City leaders to consider adding funding for key segment of Lawrence Loop

photo by: Rochelle Valverde

Part of the Lawrence Loop trail near the intersection of 12th and Oregon streets is pictured on Monday, July 16, 2018.

The years-long effort to complete the city’s trail system could be getting a boost.

At its meeting Tuesday, the Lawrence City Commission will consider allocating $100,000 in next year’s budget for design of the downtown segment of the Lawrence Loop, with plans for construction to take place in upcoming years. The commission amends the city’s five-year capital improvement plan annually as part of the budget process, and the commission will consider removing funding for two projects and allocating more than $1 million for the construction of the downtown segment and other gaps in the trail over the next few years.

As originally proposed, the 2019 budget did not include any money for the loop, and the only allocation in the five-year capital improvement plan was $600,000 for the downtown segment in 2021. Mayor Stuart Boley said he thought completing the loop was a community priority and that the proposed plan was not in line with that priority.

“We need to put more resources to this and we need to do it sooner than two years down the road, because if that’s all we do we’re not going to be making much progress in the foreseeable future,” Boley said.

Boley and Vice Mayor Lisa Larsen both expressed interest at the commission’s work session last week in providing funding toward completion of the few remaining gaps in the Lawrence Loop. The loop is about 75 percent complete and will eventually provide a continuous 22-mile concrete path around the city with connector trails linking it to neighborhoods.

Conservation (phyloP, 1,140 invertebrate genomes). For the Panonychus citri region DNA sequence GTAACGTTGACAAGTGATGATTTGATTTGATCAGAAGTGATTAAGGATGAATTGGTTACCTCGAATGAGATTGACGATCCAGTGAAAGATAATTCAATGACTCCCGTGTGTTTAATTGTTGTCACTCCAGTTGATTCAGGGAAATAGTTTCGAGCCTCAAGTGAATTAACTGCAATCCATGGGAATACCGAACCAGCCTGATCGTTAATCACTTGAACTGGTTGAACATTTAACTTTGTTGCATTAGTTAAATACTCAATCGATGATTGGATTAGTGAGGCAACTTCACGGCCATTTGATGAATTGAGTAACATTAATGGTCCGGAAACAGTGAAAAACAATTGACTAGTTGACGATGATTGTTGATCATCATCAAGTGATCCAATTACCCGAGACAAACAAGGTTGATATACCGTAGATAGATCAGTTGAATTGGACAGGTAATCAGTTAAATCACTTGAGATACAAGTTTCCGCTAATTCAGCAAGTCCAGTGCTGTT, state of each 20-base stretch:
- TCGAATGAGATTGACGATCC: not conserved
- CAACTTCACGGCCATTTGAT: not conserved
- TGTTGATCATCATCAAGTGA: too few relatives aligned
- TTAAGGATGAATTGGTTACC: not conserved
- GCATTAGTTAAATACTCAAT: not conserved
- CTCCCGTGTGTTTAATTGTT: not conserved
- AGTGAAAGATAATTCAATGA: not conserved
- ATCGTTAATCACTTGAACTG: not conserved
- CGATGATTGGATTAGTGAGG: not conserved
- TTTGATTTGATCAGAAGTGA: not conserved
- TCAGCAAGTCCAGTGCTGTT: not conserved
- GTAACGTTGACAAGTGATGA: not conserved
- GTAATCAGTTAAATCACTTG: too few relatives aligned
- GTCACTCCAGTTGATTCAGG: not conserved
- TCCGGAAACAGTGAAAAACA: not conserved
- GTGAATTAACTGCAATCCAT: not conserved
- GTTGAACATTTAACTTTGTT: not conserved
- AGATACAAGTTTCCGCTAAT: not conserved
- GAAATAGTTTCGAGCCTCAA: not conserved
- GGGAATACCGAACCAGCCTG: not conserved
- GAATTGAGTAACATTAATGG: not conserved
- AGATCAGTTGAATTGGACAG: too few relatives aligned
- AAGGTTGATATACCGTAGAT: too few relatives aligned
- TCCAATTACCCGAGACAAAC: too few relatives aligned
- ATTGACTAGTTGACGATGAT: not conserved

Once complete, the downtown leg of the trail will connect the Burroughs Creek Trail on 11th Street to Constant Park on Sixth Street. In addition to the downtown segment, other significant gaps are in northwestern Lawrence, between Queens Road and Kasold Drive, and in northern Lawrence, between the trail at Sandra J. Shaw Community Health Park on Maine Street and Peterson Road.

Based on direction from the commission to provide funding for the Lawrence Loop, city staff has compiled the following updates to the 2019 budget and the five-year capital improvement plan, according to a memo to the commission.

· Remove funding for two projects: A $1.5 million event space project at the Indoor Aquatic Center was moved from 2023 to unfunded. A $2 million downtown parking structure project was moved from 2020 to unfunded.

· Add funding for downtown segment: $100,000 for design of the downtown portion of the loop was moved from 2021 to 2019, with construction to take place in 2020 and 2021. The funding source was changed from the general fund to the capital reserve fund. The total cost of construction is estimated at $1.3 million, with $600,000 coming from the capital improvement reserve fund and $700,000 from state grants.

· Add funding for Queens Road segment: $1.2 million for construction of the Queens Road to Kasold Drive portion of the loop was added to 2022 and 2023, with $720,000 coming from the general fund and $480,000 from state grants.

As part of its meeting, the commission will set the maximum amount of expenditures for the 2019 budget, which can later be adjusted downward but not upward. The commission will also formally vote on amendments to the 2018 budget, which will determine what the city will do with a $2.25 million surplus in the city’s general fund. Commissioners last week expressed interest in using $200,000 of the surplus for a housing voucher program for homeless families and putting the remainder in the city’s capital improvement reserve fund, which is used to fund improvements to city facilities and infrastructure.

The city also made adjustments due to Douglas County not allocating funding for its share of four joint county-city projects, according to the memo. Those adjustments result in $2 million of reductions for 2019. The adjustments are as follows:

· Moved $224,000 for repairs to the Community Health Building elevator from 2019 to 2020.

· Moved $400,000 for repairs to the pavement at the Community Health Building from 2019 to 2020.

· Moved the Douglas County portion of $769,200 for pavement replacement at fire and medical stations from 2019 to 2020. The city portion of $2.2 million remains in 2019.

· Moved about $1.8 million for the reconstruction and expansion of 19th Street from Harper Street to O’Connell Road from 2019 to 2021. Waterline repair along the street will still occur before 2021, and $325,000 for design and land acquisition is included in 2019. The overall cost, including the county’s share, remains at about $3.6 million.

The City Commission will convene at 5:45 p.m. Tuesday at City Hall, 6 E. Sixth St.


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